In Iceland, the main road that runs through the country is called the Ring Road because it is shaped like a ring. This curious shape responds to the ice and to the geography itself, which make certain points inaccessible, but also to the alleged existence of elves, creatures from legends and Icelandic folklore who are also known as the hidden or hidden people. To pass through their domain would be to disturb them, and no one wants to disturb the elves. Thus, we could say that the main Icelandic race is built taking into account something that is not seen, creatures that inhabit remote and perhaps non-existent domains, but that shape reality.
My aunt Mari died on December 24. We spend hours sitting in a hospital room, absorbed by this discreet symphony of noises: the beeps, the drip, the distant hum of machines that prevent the delicate thread of life that remains from being cut. For the nurses too, who were inside to check the constants in those studied choreographies that always surround the end of life. And for our silence. What terrifies me the most is that the people I love won’t talk to me. That I can no longer tell myself “I’m going to be fine”. During all that time I couldn’t stop looking at my aunt’s left wrist with the lilac rubber step counter bracelet. She never took it off, not even those last days when she didn’t give a single one. That night, when I left the hospital, it occurred to me that magic, for children, always happens at night. The Tooth Fairy, the gifts under the tree, the Three Wise Men. Since the night of the 23rd I wished for the miracle, the improvement, the implicit promise in that name: “Tomorrow”.
But my Aunt Mari died and there was no magic that night. She died very few hours after a woman who had been important to me, in a different way because I never knew her, and that woman was Joan Didion. So I, very given to looking for a meaning in everything —because the meaning subtracts helplessness and fatality, because the meaning is another of the names of magical thinking—, I preferred to think about the coincidences, about how one day I would write about Joan Didion and my aunt, and I would find a key that would reveal the relationship between the two. Didion has a phrase that goes like this: “I write to find out what I want and what scares me.” Because there are times when life comes through writing and not the other way around. And, in fact, some things in my life begin after they are written, because words also protect from pain. And so if you’re thinking about how you’re going to write it, you’re not thinking about how you’re going to get through it.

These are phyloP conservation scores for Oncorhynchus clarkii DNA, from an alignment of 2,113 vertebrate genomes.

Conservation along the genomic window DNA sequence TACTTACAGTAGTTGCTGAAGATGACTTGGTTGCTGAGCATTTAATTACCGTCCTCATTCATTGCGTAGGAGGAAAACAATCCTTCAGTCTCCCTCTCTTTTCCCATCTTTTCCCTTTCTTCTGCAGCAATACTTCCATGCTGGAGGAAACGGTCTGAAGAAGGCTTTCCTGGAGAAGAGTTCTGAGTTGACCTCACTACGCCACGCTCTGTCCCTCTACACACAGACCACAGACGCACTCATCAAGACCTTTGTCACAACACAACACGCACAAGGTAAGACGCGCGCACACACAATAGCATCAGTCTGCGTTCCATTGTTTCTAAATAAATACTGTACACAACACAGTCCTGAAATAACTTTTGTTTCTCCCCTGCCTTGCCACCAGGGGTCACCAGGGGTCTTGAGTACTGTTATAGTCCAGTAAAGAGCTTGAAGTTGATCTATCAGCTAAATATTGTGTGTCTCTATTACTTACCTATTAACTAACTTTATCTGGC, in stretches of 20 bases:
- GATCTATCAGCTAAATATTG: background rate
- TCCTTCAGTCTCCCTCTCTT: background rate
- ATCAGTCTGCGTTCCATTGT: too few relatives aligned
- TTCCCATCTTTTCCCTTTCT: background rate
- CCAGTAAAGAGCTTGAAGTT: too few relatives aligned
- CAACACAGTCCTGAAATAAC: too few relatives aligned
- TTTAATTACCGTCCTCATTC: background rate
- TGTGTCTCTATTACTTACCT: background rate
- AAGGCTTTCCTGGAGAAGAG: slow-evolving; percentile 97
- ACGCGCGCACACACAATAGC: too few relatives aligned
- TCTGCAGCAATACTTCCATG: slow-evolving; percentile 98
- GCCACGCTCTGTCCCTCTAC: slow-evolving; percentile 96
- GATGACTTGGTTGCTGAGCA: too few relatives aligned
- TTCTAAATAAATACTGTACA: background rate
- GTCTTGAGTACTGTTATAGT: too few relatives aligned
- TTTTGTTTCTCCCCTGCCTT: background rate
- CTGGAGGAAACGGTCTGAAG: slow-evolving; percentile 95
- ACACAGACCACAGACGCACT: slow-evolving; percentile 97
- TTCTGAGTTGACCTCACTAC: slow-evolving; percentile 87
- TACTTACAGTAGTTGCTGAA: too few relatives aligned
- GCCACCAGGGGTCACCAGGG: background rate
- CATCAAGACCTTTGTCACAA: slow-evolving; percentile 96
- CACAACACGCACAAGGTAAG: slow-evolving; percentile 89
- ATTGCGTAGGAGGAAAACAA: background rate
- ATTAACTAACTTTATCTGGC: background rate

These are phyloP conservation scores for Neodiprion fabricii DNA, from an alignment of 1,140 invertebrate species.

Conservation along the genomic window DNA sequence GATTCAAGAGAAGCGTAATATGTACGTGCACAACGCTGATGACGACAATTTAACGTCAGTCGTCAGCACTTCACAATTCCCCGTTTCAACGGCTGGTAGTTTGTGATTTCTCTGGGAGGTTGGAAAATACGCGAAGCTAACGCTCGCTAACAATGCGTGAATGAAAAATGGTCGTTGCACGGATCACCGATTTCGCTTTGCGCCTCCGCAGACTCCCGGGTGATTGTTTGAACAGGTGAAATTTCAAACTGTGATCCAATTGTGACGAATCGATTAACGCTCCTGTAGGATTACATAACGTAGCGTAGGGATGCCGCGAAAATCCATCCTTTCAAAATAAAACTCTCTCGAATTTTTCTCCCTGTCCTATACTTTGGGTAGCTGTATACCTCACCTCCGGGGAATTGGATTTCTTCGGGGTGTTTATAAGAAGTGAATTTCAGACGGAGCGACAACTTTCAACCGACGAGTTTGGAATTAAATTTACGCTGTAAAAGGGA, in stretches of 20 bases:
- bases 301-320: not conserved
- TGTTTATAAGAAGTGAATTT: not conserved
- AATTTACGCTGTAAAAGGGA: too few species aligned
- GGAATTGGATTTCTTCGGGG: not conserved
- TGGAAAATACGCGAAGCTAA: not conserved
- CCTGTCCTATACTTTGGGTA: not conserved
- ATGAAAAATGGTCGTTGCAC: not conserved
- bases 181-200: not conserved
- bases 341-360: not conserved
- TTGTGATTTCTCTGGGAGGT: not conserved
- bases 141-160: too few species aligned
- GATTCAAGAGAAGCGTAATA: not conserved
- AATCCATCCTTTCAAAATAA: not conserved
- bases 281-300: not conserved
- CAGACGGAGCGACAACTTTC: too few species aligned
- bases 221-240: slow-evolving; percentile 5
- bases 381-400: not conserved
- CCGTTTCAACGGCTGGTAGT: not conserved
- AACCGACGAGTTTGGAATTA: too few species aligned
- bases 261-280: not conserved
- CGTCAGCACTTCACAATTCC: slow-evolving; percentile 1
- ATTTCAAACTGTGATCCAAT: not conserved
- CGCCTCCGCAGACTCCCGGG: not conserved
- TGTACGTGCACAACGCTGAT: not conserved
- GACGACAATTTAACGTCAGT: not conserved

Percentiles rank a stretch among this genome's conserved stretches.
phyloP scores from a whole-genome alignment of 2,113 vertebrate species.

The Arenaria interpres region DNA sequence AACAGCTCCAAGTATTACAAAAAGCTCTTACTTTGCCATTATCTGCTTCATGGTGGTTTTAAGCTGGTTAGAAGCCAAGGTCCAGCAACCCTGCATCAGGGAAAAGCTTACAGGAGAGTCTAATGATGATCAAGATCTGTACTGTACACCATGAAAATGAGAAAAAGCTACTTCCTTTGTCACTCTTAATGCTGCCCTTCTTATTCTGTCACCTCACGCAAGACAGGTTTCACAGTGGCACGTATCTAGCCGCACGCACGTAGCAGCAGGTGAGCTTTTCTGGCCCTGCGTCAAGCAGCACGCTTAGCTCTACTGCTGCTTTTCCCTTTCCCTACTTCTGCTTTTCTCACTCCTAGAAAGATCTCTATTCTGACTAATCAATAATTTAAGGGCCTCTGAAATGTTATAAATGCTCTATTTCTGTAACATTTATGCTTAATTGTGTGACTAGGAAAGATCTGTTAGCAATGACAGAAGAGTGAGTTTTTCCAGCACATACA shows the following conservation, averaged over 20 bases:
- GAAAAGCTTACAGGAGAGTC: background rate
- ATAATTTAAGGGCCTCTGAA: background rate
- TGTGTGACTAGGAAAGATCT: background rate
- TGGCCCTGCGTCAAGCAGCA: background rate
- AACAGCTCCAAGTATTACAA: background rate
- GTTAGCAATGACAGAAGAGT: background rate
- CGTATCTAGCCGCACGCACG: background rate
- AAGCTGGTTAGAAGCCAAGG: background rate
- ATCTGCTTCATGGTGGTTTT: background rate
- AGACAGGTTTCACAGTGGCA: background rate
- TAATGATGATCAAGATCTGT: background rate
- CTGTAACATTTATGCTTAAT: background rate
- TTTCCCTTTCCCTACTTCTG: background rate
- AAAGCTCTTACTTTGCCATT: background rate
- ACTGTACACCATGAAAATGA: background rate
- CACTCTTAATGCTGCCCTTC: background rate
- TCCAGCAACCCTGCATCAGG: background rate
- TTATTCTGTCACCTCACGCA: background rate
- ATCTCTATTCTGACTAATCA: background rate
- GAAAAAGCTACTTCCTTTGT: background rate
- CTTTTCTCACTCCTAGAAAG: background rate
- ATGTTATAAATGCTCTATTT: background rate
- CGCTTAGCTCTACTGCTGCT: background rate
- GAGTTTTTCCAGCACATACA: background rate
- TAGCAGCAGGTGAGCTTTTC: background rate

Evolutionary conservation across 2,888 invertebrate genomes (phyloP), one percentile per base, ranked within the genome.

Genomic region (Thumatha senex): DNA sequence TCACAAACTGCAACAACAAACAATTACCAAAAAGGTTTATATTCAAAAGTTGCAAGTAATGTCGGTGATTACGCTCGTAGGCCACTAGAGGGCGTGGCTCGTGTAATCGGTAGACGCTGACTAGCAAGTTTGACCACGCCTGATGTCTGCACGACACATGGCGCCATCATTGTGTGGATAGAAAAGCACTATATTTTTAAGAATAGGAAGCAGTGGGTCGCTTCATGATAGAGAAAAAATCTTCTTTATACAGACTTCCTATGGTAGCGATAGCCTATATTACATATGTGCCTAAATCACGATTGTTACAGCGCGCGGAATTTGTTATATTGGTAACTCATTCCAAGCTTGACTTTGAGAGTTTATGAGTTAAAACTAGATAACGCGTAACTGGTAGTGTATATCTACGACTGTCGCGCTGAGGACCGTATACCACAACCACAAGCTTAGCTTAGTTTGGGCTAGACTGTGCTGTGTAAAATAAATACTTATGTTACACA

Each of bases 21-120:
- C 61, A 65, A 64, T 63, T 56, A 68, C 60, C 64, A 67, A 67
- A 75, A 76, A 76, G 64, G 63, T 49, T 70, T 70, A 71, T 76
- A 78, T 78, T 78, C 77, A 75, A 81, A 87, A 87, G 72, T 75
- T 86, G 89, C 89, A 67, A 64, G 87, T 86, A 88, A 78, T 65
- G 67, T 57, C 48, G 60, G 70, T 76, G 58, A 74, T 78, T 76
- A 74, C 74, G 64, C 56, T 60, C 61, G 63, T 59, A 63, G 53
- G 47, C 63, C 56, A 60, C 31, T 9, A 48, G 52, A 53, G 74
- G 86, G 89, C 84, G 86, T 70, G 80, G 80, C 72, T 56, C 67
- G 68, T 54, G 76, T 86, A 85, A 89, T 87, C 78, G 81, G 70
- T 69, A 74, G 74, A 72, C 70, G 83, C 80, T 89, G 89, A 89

I never met Joan Didion, but at 18 I bought a book that took me a long time to understand: The year of magical thinking. Didion says that sometimes you are missing a person and that the whole world seems empty to you and that is what happens with mourning. She relates that when her husband, the writer John Gregory Dunne, died, she was unable to throw her shoes away. In case she came back. Objects are, I suppose, what remains. I wrote about them in the text for my aunt’s funeral, in which I said some obvious things, how could it be otherwise, but I also said that she, recently, had bought some mops for her feet. They were fluorescent green and she was traversing the parquet with those colorful tentacles. I never stopped laughing at those wacky slippers and the other day in a hardware store I happened to stare at them and instinctively took a picture of the ugliest ones. What I didn’t recognize was that I had the urge to send the image to my aunt. With laughing emoticons. As I went along I remembered that I couldn’t do it anymore. I deleted the photo quickly, as if it burned me, and I didn’t know who to tell it to and that’s why I’m telling it here. I fear that if one day we stop talking about what disappears, about those who disappear, they will really die.
A few days after Joan Didion and my aunt died, I was lucky enough to be invited to Reykjavik. It was there when, behind the hotel counter, a boy told me that wonderful story of the elves, of the hidden people. He told me convinced, without hesitation. He even mentioned the lobby elf and laughed. “But if you’re so sure, the elves must have left some mark, right?” I dared with a certain sarcasm. He looked at me curiously and I suppose he thought that not everything that exists has to have been seen once.
Iceland didn’t reveal to me the secret puzzle my aunt and Joan Didion fit into so I could write a few lines about the find, but it did offer me the chance to drive along a road built on belief in something we don’t see. Then I understood that we also live like this, propping up our days on that deep desire that those who have left never leave completely.
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